Chapter Six

Encountering the Three Mormon Types

"Thank God I chose to read your book! After seven active years and dedicated years in the Mormon Church, I had found myself depressed, confused, and with many doubts and questions. [And I discovered] how little the leaders answer your questions…. I feel cheated, deceived, and spiritually raped by a doctrine and philosophy that I embraced and trusted. It has been more than difficult to break away from the hold that Joseph Smith and his Book of Mormon have on me….
"It’s hard to believe that those seemingly sincere and gentle men could continue to perpetuate such a lie. It’s also hard to believe that those I have come to dearly love may remain blindly devoted to this deception, for I believe that what I have discovered will have little impact on them…."—Kathryn

Each of the three distinct Mormon types requires a different approach. I sincerely believe each type can be reached. We bear the responsibility of approaching each with as much love, vigor, and accuracy as we can muster.

On the other hand, we must remember that ultimately only the individual himself can make the final decision. Every man will be responsible for his own soul at the judgment. In any missionary encounter three persons are involved: the witnessee, the witnesser, and God. You are only responsible for your individual role. If it is biblical, then you have done all you can do. As my friend Charles Trombly, a former Jehovah’s Witness, says, "We are in sales; God is in management. Don’t try to do His job." Paul said it this way: "One waters, another plants, but God gives the increase."

We can be sure, when we obey God’s injunction to "go into all the world and make disciples," that He will attend us with gifts of grace to make it possible for those we encounter to hear and respond. Therefore, we do our best in the most godly way we can, and then we leave the results in the hands of God.

The Discussion with the True Believer

The True Believer, in one way, is the easiest of all with whom to deal because he is the least likely to listen!

My advice in dealing with True Believers is to keep your expectations low, and to witness with great boldness.

Keeping your expectations low means to follow sales manager Robert Ringer’s unexpected injunction to "maintain a positive attitude by anticipating a negative outcome." When you understand that most sales calls do not result in sales, you will be more likely to risk witnessing. Witnessing really is salesmanship – presenting the good news in a package that can be heard, understood, and believed. But most missionary encounters do not result in converts. That’s a fact. Jesus said, "Straight is the gate, and narrow the way that leads to eternal life and few there be who find it." Paul said, "Through the foolishness of preaching, some are saved." That means that whenever you encounter True Believers you must understand that there is little chance they are about to change. They are the most firmly entrenched in Mormonism.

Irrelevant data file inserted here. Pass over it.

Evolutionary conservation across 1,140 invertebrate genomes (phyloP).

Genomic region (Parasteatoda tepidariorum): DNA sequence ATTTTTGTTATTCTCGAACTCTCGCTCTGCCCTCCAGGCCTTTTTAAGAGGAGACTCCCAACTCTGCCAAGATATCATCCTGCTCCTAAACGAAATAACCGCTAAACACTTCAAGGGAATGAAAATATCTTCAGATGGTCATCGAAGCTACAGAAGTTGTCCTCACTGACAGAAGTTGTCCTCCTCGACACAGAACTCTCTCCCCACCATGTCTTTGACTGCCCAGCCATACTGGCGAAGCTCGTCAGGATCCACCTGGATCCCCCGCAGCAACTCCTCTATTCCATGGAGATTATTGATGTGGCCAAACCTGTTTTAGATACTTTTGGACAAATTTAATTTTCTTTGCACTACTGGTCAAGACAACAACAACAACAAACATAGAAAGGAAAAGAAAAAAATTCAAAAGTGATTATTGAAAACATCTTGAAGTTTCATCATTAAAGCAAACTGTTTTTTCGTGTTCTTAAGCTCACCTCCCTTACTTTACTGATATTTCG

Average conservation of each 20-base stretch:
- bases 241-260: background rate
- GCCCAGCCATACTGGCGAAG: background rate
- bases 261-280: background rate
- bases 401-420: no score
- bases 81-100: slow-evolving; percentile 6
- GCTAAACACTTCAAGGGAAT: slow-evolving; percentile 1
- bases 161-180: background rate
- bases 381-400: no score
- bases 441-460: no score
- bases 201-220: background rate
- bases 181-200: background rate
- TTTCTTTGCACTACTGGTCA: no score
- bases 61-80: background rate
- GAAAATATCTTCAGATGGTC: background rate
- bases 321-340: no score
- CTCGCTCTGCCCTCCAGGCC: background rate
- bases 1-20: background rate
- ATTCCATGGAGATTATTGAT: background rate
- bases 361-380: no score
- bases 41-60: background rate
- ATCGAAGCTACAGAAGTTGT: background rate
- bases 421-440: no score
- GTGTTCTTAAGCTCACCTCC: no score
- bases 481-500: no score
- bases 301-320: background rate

By deciding to be obedient, whether or not you get to see results, you will be emboldened. This can be a great evangelistic tool. Let me illustrate:

Mary is not a Mormon, but I am going to include her story because it illustrates boldness as a tool for dealing with any cult. Mary is a missionary for the Unification Church. She first contacted me at my office, representing her self as a "Christian worker." I quickly sensed her affiliation and asked her point blank, "Are you a member of the Unification Church?"

"Yes, I am," she replied. "But I don’t want to talk to you about that. I want to talk to you about some political concerns…."

"Well," I said, "that would be wasting your time and mine. I am very familiar with the Unification Church and with the front organizations like CAUSA – and I’m not interested."

"Just like that?"

"Just like that."

"May I ask why?"

"You may, but I’m not sure you want to. Look, here’s the nub of the problem. You and I are on different teams. I think you are in emotional and psychological bondage to a spirit of Antichrist. And it is going to do us no good to discuss anything."

Mary was taken aback. "How can you say those things?"

"My dear, I say those things after much study and prayer. Your leaders are false prophets who keep thousands brainwashed while humiliating them by sending them out to sell flowers."

In her missionary endeavors, Mary had probably never been spoken to so directly.

"You sound very sure of yourself," she said.

"I am very sure of myself. Here is my message for you. ‘It’s not too late. Repent! Flee the wrath to come. Flee the judgment of God.’"
She stared blankly at me.

"Listen," I said softly. "I told you that you probably wouldn’t want to know what I think."

She looked steadily at me and said, "But I do want to know what you think, because I have some doubts about my faith."

I’ll admit, I didn’t believe her. But my witnessing philosophy had allowed me to challenge her and now that same philosophy forced me to follow up.

It was worth five minutes to find out.

Those five minutes turned into two hours.

Two weeks later she came back and watched a video on the Moonies.

Two months later she came back, brought me some pumpkin bread, and spent another two hours listening to me explain the Gospel of Christ. I gave her some books and we talked about the saving blood of Christ and the infallibility of His Word.